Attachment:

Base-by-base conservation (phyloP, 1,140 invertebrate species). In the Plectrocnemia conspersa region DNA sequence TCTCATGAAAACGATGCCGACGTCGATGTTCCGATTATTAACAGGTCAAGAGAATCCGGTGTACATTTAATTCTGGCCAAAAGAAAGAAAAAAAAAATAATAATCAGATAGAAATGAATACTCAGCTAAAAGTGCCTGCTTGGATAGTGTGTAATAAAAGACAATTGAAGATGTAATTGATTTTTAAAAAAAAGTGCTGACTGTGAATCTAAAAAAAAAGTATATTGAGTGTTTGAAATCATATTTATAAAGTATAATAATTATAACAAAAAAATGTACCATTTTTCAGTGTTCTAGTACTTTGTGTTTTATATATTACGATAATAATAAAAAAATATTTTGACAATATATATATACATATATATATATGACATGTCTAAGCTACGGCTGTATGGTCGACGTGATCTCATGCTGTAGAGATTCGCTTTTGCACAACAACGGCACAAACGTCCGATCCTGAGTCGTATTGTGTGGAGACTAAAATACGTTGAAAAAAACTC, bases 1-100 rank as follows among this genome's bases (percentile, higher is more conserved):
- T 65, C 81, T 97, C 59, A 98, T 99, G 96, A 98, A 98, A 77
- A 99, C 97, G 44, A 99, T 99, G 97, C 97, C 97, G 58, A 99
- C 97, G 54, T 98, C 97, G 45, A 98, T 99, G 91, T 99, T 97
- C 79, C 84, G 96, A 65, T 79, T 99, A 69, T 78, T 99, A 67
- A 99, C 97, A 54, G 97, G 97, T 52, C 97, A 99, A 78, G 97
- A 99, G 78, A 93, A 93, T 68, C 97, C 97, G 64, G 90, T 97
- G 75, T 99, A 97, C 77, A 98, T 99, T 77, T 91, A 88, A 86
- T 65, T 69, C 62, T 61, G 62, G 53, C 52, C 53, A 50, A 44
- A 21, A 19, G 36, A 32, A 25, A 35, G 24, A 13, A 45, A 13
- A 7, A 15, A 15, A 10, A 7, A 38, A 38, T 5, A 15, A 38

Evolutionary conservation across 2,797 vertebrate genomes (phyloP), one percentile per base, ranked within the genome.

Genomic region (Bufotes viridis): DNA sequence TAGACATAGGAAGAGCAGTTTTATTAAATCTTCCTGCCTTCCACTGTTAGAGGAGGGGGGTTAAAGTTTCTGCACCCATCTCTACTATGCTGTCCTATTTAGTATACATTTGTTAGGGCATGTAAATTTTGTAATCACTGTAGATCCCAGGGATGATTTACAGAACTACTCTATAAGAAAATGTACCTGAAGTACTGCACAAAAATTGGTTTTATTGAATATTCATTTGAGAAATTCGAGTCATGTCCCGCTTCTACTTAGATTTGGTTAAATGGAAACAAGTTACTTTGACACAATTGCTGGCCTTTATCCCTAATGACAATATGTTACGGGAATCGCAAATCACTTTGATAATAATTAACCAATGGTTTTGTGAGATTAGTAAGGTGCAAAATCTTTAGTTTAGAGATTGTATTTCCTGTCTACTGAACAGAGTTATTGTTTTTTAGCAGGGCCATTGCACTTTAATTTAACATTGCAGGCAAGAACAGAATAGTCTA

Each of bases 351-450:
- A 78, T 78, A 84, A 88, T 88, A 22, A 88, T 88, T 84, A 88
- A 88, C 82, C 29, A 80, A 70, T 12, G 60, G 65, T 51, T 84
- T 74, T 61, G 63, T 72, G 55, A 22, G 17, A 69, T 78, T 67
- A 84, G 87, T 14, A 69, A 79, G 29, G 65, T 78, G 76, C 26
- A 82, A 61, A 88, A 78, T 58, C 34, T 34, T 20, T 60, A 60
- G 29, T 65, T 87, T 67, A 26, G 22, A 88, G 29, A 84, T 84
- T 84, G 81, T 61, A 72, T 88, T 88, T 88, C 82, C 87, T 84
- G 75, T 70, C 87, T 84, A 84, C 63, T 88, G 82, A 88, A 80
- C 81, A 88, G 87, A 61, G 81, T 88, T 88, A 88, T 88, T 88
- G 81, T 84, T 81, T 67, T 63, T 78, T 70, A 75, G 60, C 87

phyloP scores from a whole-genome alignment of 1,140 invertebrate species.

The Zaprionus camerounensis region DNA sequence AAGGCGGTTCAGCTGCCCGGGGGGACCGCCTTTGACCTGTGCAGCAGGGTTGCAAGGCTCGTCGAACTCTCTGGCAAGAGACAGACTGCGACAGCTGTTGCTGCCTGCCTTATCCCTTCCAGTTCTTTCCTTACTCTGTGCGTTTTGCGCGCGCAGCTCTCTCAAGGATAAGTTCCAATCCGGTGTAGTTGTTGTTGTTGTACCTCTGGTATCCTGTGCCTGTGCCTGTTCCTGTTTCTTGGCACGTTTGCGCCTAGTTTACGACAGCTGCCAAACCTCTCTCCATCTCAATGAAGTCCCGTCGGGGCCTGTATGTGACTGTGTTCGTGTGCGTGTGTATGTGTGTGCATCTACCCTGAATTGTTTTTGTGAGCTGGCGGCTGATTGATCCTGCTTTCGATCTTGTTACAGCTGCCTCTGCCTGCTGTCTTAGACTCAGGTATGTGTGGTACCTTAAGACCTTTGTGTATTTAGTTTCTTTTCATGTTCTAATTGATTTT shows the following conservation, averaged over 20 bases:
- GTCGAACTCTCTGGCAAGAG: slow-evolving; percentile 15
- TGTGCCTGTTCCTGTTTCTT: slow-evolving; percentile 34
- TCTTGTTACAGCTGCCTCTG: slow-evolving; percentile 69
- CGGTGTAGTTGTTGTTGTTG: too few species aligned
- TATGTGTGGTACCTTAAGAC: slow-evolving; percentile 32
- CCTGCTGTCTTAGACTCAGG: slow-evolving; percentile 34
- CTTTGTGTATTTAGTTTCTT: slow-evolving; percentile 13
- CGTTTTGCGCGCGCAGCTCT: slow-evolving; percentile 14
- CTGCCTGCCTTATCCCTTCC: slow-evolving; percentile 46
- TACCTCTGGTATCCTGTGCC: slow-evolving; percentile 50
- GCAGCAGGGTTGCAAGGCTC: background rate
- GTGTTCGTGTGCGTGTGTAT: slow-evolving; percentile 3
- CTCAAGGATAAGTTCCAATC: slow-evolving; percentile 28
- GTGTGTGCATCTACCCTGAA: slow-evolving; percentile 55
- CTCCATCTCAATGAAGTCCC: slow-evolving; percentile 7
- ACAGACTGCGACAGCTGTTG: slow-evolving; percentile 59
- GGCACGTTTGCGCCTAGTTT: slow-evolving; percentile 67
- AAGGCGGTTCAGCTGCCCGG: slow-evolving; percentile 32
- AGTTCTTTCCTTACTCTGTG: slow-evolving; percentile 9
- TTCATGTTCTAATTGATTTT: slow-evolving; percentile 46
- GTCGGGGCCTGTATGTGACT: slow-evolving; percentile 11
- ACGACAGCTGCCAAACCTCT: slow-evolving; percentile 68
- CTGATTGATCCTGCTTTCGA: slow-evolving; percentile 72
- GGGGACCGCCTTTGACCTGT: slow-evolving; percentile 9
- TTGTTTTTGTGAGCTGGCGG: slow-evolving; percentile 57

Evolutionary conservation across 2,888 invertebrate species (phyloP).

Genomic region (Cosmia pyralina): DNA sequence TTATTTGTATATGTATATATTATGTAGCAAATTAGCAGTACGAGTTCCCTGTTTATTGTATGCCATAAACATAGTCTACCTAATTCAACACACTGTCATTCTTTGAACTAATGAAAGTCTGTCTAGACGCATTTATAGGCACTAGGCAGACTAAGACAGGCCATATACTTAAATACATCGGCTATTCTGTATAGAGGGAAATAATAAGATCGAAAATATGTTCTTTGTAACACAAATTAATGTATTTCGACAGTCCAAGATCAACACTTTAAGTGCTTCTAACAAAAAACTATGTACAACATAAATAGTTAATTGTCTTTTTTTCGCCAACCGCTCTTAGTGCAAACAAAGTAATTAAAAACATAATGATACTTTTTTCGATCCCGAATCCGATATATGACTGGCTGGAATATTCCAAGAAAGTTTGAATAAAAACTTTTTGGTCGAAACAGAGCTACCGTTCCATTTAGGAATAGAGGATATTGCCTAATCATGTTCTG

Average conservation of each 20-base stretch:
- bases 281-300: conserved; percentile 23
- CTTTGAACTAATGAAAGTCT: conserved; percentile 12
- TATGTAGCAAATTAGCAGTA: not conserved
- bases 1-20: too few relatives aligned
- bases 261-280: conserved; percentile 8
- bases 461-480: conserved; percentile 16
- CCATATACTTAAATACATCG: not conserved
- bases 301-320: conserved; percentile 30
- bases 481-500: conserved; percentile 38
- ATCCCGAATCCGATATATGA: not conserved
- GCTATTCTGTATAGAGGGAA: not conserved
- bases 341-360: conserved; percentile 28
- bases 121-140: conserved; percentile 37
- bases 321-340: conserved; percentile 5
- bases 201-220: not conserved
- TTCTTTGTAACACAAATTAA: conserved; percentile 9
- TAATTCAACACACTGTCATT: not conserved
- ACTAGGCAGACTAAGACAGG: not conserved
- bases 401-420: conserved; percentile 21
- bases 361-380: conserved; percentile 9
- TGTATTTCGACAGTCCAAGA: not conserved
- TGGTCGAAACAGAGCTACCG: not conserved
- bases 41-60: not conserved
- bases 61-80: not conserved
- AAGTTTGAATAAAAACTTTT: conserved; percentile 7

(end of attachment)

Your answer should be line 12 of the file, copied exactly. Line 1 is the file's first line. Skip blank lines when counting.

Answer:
Evolutionary conservation across 2,797 vertebrate genomes (phyloP), one percentile per base, ranked within the genome.